In addition to GT3 Cup Challenge USA, Metni has expanded his program to include the full Porsche GT3 Cup Challenge Canada by Yokohama this year as well. He’s had one class win and three podiums from the first four races and is currently tied for the Platinum Masters points lead with Marco Cirone.
That Metni is competing in both the USA and Canada series is consistent with his overall approach to racing – and life. In his efforts to improve as a driver, Metni drove in Porsche Club of America (PCA) and several other races to get valuable seat time, as well as extensive simulator work and coaching from Andrew Davis, an IMSA champion driver. In short, he fully immersed himself in the sport.
“That’s the only channel I have,” Metni said. “That is how I did my business. That is how I did other sporting things before this. I was on the U.S. Skydiving Team for about eight years and I kind of did the same sort of thing. I came into the sport, took a look around, got my bearings and figured out what was going to be the hardest, most challenging, most difficult thing I could do and then I basically went at it with everything I had.
“In that sense, at that time, I literally quit my job and moved to the drop zone and lived there in order to be able to train every possible moment that I could. So, yeah, I’m kind of a black-and-white guy and it makes for a fun ride. Maybe a little bit of a bumpy ride for a bunch of people with me, but that’s my path.”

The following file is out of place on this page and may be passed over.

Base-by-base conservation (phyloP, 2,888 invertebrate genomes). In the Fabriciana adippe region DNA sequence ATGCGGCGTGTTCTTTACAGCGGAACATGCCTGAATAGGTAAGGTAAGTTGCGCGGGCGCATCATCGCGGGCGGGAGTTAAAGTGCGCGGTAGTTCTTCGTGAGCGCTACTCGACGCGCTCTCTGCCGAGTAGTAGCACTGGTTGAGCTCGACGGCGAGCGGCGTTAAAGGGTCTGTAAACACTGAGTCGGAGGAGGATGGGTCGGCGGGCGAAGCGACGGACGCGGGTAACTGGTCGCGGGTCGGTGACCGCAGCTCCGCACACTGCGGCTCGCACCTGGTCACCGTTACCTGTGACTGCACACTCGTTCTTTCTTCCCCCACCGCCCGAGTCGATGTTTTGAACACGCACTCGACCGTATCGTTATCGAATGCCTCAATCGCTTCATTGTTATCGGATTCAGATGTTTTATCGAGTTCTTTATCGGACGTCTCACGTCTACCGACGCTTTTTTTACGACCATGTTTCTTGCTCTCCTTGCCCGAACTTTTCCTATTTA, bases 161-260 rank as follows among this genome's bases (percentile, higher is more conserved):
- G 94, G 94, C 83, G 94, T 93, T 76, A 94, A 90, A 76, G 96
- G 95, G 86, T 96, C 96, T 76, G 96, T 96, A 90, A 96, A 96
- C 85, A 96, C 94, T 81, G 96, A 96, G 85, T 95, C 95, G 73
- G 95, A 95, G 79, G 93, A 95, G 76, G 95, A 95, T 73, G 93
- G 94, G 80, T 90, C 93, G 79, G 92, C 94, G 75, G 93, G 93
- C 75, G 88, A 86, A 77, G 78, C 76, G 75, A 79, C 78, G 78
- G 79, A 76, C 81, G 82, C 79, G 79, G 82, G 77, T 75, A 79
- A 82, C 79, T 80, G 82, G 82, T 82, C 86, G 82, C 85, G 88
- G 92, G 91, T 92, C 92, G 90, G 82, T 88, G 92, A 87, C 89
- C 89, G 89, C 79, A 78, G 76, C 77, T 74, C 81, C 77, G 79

It’s a path that also served him well in business. Metni founded iFly Indoor Skydiving, which has become a popular form of entertainment at locations around the world.
‘Basically, iFly is a vertical wind tunnel,” Metni said. “It’s a lot like a horizontal wind tunnel that you’d test a car in, but it runs vertically so that you can drop a person through the airflow. Instead of dropping them out of an airplane and have them fall through the air at 120 miles an hour, we blow the air up at them at 120 miles an hour. Inside that tube is exactly like freefall skydiving. It is a near-perfect simulation of freefall skydiving.
“I designed that machine and invented a bunch of the components and technology necessary to make that work and make it able to be a mainstream entertainment and then built the company around it. We now have 82 of these things running in more than a dozen countries around the world and we’ve flown over 10 million people and I assume we’ll fly many millions more.”
As for racing, Metni enjoys the learning experiences in GT3 Cup Challenge USA and is in no particular hurry to move on to another series. His primary goal at this point is to compete at the front of the overall Platinum Cup class.
“I don’t want it to sound at all like I’m dying to leave my buddies and my co-competitors in the Masters class, but it is part of my goal to get – over the course of this year – to the point where I’m competing for overall podiums and overall places and giving the kids a run for their money,” Metni said. “That was the whole point of this year for me. That’s my goal here. By the end of the season, I want to be up there competing with the kids and competing for overall podiums. That’s my goal. We’ll see if it’s possible.”
The eight-weekend, 16-race GT3 Cup Challenge USA season reaches its halfway point next weekend at Watkins Glen International as part of the IMSA WeatherTech SportsCar Championship Sahlen’s Six Hours of The Glen event weekend.